There are many drugs and even over-the-counter medicines and herbal supplements that have interactions with other substances, and it’s important to be aware of these possible interactions, to avoid dangerous side effects.
Two things that many people take are Xanax and melatonin, but what if you were to combine them? Can you take Xanax and melatonin or is it dangerous? What should you know about the side effects of Xanax and melatonin?
The following highlights what you should know about Xanax and melatonin separately, and also answers questions like “can you take Xanax and melatonin together.”
Xanax is a prescription benzodiazepine that’s given to patients who suffer from anxiety and panic disorders. It calms activity in the brain and acts like GABA, so it helps people feel calmer and more relaxed. It’s also one of the most commonly prescribed drugs in the U.S.
Xanax has off-label uses in some cases as well, such as a treatment for insomnia, but it’s only intended for short-term use because it does have the risk of abuse and addiction that come with it.
Along with addiction and physical dependence, side effects of Xanax can include dizziness, feeling lightheaded, drowsiness, concentration problems, headaches and digestive problems.
As was touched on above, Xanax isn’t intended as a long-term treatment for anxiety or panic. Rather, it’s something that would be taken, as an example, during a panic attack to calm symptoms. It acts quickly on the brain of the user, and users can also develop a tolerance rapidly.
Melatonin production is controlled by your body’s internal clock, and melatonin is meant to rise in the evening, stay high throughout the night and then drop in the morning. The amount of light you’re exposed to can play a role in how much melatonin you naturally produce, so in the winter you may sleep more as an example. Your natural levels of melatonin also tend to decline as you age.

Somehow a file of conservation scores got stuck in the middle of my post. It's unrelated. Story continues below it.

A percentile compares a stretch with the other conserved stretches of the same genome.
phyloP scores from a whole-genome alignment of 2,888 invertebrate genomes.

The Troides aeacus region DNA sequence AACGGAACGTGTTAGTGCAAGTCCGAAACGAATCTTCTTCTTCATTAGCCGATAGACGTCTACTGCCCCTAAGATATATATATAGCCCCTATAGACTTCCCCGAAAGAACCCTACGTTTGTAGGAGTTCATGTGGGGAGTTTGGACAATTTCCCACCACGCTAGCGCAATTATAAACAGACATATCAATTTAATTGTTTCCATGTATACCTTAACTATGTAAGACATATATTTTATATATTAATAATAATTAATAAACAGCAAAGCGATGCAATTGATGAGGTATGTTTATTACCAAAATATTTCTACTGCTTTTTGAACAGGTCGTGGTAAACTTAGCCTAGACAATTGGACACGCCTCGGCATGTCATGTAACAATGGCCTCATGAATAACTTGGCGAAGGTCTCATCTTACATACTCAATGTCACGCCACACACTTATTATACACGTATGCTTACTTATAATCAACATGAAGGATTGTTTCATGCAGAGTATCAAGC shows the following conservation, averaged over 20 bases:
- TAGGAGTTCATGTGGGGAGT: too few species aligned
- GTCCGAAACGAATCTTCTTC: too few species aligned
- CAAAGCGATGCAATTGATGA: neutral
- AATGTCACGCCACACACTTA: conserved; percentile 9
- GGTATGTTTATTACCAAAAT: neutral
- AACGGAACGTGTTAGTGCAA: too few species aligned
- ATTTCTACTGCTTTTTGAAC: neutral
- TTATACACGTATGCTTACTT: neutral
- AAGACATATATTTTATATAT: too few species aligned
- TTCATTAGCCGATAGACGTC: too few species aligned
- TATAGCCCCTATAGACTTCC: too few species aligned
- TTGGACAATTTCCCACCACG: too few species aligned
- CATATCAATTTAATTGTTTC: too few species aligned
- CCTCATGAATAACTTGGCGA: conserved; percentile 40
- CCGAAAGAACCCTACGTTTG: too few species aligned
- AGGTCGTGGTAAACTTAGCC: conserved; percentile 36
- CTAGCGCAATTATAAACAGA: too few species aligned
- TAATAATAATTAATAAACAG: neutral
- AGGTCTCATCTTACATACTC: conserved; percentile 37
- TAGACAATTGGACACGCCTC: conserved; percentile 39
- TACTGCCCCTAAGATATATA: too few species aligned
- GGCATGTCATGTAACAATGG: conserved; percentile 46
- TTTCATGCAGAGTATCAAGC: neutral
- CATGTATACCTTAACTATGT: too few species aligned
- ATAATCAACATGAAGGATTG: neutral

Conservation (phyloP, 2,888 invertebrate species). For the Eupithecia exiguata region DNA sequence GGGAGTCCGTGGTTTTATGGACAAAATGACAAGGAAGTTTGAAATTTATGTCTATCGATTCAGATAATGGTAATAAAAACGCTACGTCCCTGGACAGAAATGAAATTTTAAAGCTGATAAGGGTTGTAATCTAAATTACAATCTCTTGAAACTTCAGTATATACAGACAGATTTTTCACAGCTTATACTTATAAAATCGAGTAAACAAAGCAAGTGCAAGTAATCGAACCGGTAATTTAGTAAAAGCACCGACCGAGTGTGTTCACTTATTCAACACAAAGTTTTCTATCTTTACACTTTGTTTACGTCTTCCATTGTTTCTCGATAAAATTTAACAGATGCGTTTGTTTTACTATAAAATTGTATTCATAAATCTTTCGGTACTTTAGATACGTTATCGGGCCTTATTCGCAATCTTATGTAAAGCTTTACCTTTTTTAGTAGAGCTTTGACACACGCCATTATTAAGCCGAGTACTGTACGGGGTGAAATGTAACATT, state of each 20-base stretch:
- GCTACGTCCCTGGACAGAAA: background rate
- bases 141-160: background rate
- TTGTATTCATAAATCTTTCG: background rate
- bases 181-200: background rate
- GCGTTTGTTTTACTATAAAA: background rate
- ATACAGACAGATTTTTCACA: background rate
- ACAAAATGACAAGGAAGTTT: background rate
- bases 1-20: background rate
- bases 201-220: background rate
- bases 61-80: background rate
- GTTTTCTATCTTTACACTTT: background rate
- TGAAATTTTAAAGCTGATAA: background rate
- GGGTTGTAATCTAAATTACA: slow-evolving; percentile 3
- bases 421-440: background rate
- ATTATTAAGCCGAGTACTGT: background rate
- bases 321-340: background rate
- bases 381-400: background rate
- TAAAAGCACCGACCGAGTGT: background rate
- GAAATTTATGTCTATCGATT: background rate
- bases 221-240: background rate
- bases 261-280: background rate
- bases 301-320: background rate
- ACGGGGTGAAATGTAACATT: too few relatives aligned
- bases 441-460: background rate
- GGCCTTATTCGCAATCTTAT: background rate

People use melatonin in supplement form if they have sleep disorders or problems, such as insomnia. People may also use melatonin to help with seasonal affective disorder, and jet lag.
Some of the possible side effects of using melatonin can include vivid dreams, feeling drowsy in the morning and slight changes in blood pressure.
What if you were to combine Xanax and Melatonin? Would there be side effects?
The reason it’s probably okay to take Xanax and melatonin together is because they work on different pathways. There are some drugs that you can’t combine, such as Xanax and opioids, because they both depress the central nervous system, which can lead to respiratory depression. That’s not the case with melatonin.
However, while there may not be serious side effects of taking Xanax and melatonin, there are some things to consider. First, you may be masking a sleep disorder that could be related to something else if you use both. Also, if you take Xanax and melatonin at the same time, it can make you feel really drowsy or groggy even the next morning when you wake up.
You may also feel extremely confused, and you will lack mental alertness as well. This may be more pronounced in older people who take Xanax and melatonin.
It’s also worth noting that if you take Xanax and still can’t sleep and feel like you need melatonin as well, there could be something else going on. Xanax should also never be used as a long-term solution for insomnia.
Ultimately, before taking Xanax and melatonin, although it’s likely not unsafe, you should speak with your doctor or pharmacist.
Melatonin is something naturally produced by our bodies, but it can also be taken in supplement forms to help with insomnia and sleep disorders, as well as things like jet lag.
You can likely take Xanax and melatonin together without the risk of severe side effects since they work on different pathways, but you should always consult your physician or pharmacist first.
The Recovery Village® can help you find a solution for substance use disorder and treat for any co-occurring disorders, such as anxiety or depression, that may contribute to Xanax addiction.
Medical Disclaimer: The Recovery Village aims to improve the quality of life for people struggling with a substance use or mental health disorder with fact-based content about the nature of behavioral health conditions, treatment options and their related outcomes. We publish material that is researched, cited, edited and reviewed by licensed medical professionals. The information we provide is not intended to be a substitute for professional medical advice, diagnosis or treatment. It should not be used in place of the advice of your physician or other qualified healthcare provider.